note: entire contents copyright 2007 by Larry Stark
Set and Lighting Design by Caleb Wertenbaker
Costume Design by Charles Schoonmaker
Properties Design by Elizabeth Locke
Composer Peter Bayne
Choreography by Sarah Hickler
Stage Manager Adele Nadine Traub
1st Lady/Dion/Dorcas/3rd Gentleman
"The Winter's Tale" is about change. And there is a Lot of changing involved with the new Actors' Shakespeare Project production. In the fastest switch, Richard Snee playing Antigonus backs toward an exit pursued by a bear --- actually, the bear is a rolling, growling, clawing cloud pursuing him, made up of the rest of the cast all swatched in black robes and masks roiling implacably after him. But immediately after he disappears, Snee REappears, crook in hand, as an old Bohemian shepherd --- and that snarling mass of bears drops on docile all-fours doffing their black robes to become --- his sheep! The actor's speech and stance are so different from one character to the next you'd think some magician were at work backstage. And that's only One of a myriad of delightful transformations.
On a whole different level, Ricardo Pitts-Wiley playing Leontes, King of Sicilia, undergoes an astonishing change: from a fondly loving husband into a monstrous tyrant convinced against all evidence that his pregnant queen Hermione (Paula Langton) has slept with his visiting childhood friend Polixenes King of Bohemia (Joel Colodner). His jealousy is quicker and more imperiously violent that anything in Othello despite everyone in his kingdom trying to reason or argue him back to sanity. [I can't avoid mentioning a certain American President here!]
Throughout this grimly gritty almost Greek tragedy, in which the mad king demands that his new-born daughter be exposed and killed, the chilled court of Sicilia bundle in long black overcoats --- as though fearing the frost of their perhaps insane ruler. But, in the twinkling of an act-break, sixteen years fly by and the scene shifts to the warming shores of Bohemia, where that Shepherd's adopted daughter (Cristi Miles) bathes in the sunny smiles of Polixenes' son (James Ryen). Of course, when this son Florizel's dad and his adviser Camillo (Doublas Theodore) drop in (disguised of course!) on a lowly sheep-shearing fest, the idea of a prince marrying a commoner blows frost on the festival, and everyone flies back to Sicilia for another change --- the happily-ever-after ending!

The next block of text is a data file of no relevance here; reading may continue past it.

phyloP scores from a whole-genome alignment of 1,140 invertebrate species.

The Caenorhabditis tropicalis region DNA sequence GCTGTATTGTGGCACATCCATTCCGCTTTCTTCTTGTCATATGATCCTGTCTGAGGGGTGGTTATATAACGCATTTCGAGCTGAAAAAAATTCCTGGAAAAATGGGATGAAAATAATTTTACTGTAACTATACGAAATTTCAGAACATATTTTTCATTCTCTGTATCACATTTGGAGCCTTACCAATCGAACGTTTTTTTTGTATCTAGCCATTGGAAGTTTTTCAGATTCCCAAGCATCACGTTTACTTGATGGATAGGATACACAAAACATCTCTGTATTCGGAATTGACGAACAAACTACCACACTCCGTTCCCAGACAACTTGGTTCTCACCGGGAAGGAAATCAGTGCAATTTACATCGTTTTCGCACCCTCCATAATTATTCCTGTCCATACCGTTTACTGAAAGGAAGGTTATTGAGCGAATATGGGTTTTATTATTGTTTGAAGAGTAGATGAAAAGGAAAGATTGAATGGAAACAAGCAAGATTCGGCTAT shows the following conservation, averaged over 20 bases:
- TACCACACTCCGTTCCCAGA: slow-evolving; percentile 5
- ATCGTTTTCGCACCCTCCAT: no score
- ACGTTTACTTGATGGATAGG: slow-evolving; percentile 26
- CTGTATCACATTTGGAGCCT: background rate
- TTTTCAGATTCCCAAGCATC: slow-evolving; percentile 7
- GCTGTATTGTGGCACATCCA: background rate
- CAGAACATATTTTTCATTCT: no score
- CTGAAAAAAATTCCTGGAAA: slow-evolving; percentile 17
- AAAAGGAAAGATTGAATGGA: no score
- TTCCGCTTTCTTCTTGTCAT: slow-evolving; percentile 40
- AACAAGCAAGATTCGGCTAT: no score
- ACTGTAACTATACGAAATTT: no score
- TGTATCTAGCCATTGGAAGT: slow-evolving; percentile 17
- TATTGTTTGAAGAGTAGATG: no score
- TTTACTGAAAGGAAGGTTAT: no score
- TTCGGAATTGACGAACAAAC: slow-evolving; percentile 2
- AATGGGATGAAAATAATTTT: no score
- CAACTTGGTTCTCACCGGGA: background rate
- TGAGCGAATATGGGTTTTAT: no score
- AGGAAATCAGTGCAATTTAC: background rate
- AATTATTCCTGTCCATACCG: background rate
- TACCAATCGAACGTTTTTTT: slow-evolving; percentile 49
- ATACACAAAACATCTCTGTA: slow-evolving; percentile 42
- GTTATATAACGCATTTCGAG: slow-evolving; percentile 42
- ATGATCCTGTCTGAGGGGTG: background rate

Charles Schoonmaker's costumes vary between easily thrown-off robes to elegantly colorful court dress underneath. Composer Peter Bayne's music (played on-stage) underscores the icy madness of the king and Sarah Hickler's barefoot peasant-dancing. And there are star-turns for people like Bobbie Steinbach (a ringing defense-attorney!), John Kuntz (Autolycus the enthusiastic cut-purse), Christine Hamel and Mara Sidmore (Dorcas & Mopsa --- or is it the other way round?), Doug Lockwood (the shepherd's comical son!) and least but not last Oliver Stickney as little Mamillius. The A.S.P. reached down to Kentucky to import Director Curt L. Tofteland, and over to the Cambridge Multicultural Center for an in-the-square stage completely surrounded by enthusiastic audience, with Caleb Wertenbaker's cool but warming lighting.
The more things change --- the better the show grows!
Drop in and see for yourselves....
( a k a larry stark )